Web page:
How will Brexit affect pet travel in the EU?
Anxious pet owners are worried about how Brexit will affect their holiday and pet travel plans after the 29th March.
Published on the 11/03/2019, 19:00, Updated on the 19/12/2019, 15:27
We are hearing the word “Brexit” almost daily in the news just now. No-one knows just how it’s going to turn out – even the government itself!
Current requirements for pet travel
If you are one of the many expats or holidaymakers who travel to Europe with your pets, you will know how easy this process is at present using the Pet Passport. This currently makes crossing borders with a dog or cat an easy process. But just how will Brexit affect pet travel – no one knows for sure!
The Government is hoping to achieve a deal with the EU. However, if you are planning on travelling with your pet after March 29th 2019, it’s imperative that you make plans now. A lot of uncertainty exists at present so it’s best to make a strategy for any eventuality, because you really don’t want to spoil your holiday plans.
Latest advice for pet travel in the EU
The latest government advice issued November 2018 advises that should a No-Deal Brexit result, anyone wanting to travel to Europe with their pets may have to take extra steps. Current Pet Passports will not be valid for pet travel and you will have to take additional steps to allow your pet to travel to the EU.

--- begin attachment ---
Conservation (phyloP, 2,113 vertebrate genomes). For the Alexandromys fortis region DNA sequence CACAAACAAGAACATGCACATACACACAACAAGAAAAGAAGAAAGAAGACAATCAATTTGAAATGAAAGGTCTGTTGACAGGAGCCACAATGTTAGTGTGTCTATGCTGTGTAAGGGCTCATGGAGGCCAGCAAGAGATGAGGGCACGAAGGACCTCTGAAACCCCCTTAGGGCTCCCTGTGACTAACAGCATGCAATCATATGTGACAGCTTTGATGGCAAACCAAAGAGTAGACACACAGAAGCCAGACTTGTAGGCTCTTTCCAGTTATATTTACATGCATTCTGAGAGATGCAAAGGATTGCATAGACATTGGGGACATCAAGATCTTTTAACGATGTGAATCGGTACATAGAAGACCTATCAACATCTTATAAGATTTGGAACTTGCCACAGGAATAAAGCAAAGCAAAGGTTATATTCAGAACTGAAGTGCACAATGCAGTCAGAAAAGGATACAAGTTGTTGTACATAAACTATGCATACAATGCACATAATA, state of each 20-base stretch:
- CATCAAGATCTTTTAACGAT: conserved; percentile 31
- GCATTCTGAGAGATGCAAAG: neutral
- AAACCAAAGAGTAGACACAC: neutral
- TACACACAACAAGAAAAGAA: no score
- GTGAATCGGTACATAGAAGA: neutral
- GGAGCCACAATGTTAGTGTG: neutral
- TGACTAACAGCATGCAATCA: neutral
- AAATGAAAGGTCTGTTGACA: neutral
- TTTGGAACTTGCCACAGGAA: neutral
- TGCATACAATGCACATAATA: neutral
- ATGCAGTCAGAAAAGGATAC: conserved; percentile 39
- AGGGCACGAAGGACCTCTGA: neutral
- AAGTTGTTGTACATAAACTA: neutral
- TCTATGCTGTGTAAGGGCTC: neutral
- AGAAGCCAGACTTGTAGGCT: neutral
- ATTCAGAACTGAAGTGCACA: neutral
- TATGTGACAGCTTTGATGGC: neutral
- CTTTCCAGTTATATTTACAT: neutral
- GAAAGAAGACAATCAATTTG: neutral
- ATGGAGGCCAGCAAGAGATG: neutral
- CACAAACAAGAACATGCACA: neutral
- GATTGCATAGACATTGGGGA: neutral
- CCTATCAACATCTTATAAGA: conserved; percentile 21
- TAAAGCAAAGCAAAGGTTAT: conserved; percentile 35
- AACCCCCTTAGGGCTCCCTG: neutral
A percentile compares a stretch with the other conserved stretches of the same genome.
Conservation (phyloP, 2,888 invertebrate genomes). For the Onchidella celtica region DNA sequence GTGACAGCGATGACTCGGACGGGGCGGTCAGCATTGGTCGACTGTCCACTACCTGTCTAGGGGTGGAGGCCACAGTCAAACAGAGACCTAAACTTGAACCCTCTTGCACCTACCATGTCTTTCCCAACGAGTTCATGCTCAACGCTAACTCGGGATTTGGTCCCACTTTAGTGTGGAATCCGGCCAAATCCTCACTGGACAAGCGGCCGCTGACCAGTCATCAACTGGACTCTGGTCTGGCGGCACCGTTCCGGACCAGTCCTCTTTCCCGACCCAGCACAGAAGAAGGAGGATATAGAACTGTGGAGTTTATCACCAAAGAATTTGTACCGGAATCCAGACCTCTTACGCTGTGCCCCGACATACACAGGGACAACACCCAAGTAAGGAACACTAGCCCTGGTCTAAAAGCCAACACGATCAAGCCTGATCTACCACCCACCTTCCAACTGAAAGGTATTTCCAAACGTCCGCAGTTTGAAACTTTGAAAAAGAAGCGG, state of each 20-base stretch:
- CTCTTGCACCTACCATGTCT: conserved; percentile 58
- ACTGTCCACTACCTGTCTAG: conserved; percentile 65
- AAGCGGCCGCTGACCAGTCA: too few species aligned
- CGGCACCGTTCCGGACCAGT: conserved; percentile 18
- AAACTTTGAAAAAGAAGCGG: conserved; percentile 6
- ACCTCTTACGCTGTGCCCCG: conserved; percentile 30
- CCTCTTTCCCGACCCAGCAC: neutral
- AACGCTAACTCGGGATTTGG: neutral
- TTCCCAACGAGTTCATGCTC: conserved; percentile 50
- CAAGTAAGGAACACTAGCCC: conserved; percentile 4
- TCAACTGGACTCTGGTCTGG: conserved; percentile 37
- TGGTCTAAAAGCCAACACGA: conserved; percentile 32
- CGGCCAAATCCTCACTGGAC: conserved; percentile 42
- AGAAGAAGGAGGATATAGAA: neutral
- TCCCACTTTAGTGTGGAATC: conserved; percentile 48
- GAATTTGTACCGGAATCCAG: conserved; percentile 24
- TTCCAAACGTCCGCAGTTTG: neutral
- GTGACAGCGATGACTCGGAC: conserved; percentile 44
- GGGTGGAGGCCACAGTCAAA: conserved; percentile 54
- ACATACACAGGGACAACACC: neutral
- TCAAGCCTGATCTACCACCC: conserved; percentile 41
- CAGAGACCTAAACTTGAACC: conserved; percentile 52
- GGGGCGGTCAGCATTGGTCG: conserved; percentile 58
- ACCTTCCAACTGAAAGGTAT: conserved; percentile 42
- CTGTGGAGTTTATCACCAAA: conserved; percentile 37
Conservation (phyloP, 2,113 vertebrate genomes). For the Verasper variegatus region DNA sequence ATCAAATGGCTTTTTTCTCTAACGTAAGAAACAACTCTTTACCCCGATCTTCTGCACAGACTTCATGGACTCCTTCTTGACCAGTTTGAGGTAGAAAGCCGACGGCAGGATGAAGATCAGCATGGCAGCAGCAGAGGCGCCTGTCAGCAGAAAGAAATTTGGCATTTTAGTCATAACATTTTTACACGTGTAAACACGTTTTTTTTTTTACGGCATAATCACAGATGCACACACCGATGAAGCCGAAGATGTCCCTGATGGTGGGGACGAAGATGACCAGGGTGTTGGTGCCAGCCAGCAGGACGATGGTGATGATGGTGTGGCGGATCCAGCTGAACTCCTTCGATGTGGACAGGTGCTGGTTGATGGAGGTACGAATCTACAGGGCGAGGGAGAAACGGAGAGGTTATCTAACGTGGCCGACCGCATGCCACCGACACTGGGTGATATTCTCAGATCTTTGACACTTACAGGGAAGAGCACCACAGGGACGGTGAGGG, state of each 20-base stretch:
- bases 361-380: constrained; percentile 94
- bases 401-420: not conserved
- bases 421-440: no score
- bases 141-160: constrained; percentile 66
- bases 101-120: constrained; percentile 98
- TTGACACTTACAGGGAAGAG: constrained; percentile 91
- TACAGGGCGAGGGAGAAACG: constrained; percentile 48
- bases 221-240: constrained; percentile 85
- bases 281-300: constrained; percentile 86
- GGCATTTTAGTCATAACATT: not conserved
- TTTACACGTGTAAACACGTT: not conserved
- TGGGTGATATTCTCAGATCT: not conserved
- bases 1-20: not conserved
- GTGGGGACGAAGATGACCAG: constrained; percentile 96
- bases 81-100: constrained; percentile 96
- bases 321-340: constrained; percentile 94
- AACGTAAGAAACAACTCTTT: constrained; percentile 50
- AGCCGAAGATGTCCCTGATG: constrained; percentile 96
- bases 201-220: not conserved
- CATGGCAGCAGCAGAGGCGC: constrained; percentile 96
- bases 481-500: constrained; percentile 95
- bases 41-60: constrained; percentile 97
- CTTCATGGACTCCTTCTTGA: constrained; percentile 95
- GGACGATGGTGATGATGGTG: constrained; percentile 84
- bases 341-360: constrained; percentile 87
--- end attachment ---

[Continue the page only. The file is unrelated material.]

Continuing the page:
Your dog will need:
No1. To be microchipped
No 2. Vaccinated against Rabies, followed by a blood test at least 30 days after this inoculation
No 3. This blood sample will be sent away for analysis to an EU testing facility
No 4. The blood analysis needs to prove that your pet has a high level of rabies antibody
No 5. You then have to wait a minimum of 3 months from the date of this blood analysis result before you can travel to the EU
No 6. Visit the vet for a pet health certificate - no more than 10 days before you plan to travel
If you are planning pet travel in the EU very soon, especially after the Brexit decision on March 29th, it’s vital that you contact your vet now, to put a plan of action into place.